Friday, 10 August 2012

Survey finds endangered species in shark-fin soup


Imagine a bowl of steaming soup with succulent morsels severed from the tail of a cruelly slaughtered manatee.
It sounds awful but isn't far-fetched. Sharks are served in restaurants around the world in fin soup, even though about one-third of the 450 species are threatened with extinction. And there's no way for diners to know the type of shark they are consuming.
To find that out, shark-attack survivors associated with the Pew Environment Group, working with the Discovery Channel and researchers from Stony Brook University in New York, collected samples from restaurants nationwide as part of the largest survey of its kind.
Results of DNA analysis released Wednesday confirmed the researchers' fears: Many of the sharks detected in the soup samples are in trouble in the wild and, even if they get beefed-up protections soon, some may not recover for years, if ever, because they reproduce so slowly.
"Sharks aren't like other fish," said Jill Hepp, director of Pew's Global Shark Conservation campaign. "They can go years between reproducing. When they do reproduce, they have just two or three pups."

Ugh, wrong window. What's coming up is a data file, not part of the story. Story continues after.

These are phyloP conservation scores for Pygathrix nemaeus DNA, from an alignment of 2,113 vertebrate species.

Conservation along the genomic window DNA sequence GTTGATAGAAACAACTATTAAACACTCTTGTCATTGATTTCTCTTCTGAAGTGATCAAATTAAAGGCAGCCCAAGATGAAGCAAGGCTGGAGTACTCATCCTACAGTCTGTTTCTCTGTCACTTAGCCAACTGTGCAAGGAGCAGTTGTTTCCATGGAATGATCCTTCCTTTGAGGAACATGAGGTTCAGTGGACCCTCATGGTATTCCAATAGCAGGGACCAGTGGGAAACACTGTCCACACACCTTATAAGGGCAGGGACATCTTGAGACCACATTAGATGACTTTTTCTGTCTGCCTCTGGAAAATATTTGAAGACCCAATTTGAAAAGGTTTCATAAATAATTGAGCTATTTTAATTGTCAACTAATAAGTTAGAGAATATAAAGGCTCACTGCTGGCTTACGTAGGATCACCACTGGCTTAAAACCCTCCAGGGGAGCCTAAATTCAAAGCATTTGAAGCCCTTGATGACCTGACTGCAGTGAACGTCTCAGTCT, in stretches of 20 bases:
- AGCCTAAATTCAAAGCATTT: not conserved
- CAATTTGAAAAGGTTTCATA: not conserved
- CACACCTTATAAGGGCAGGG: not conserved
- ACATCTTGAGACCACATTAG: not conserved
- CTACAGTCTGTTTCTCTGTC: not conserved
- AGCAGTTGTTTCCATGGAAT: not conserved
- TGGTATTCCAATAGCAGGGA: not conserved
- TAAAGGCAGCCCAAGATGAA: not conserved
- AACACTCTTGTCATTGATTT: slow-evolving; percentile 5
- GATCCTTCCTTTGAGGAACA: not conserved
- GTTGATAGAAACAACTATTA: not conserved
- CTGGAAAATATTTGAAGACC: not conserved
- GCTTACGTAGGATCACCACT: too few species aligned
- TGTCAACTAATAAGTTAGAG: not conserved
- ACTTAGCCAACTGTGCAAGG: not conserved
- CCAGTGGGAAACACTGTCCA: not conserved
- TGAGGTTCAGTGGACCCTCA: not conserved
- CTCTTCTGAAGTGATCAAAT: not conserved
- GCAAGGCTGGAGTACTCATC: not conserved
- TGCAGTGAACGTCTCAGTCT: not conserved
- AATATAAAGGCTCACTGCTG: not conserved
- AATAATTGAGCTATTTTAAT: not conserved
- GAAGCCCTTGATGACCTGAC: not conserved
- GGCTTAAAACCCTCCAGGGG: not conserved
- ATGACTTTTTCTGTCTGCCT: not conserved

The samples were gathered by the shark-attack survivors, who, despite scars and in some cases missing limbs, have become activists for shark conservation.
Debbie Salamone, a Pew spokeswoman focused on shark protection worldwide and fish conservation in the Southeastern U.S., organized the collecting of soup samples from restaurants in 14 U.S. cities, including Orlando and Fort Lauderdale.
Salamone, whose Achilles tendon was severed nearly a decade ago by a shark at a Florida beach, found it difficult to identify which restaurants serve fin soup, perhaps because of growing public concern about the main ingredient.

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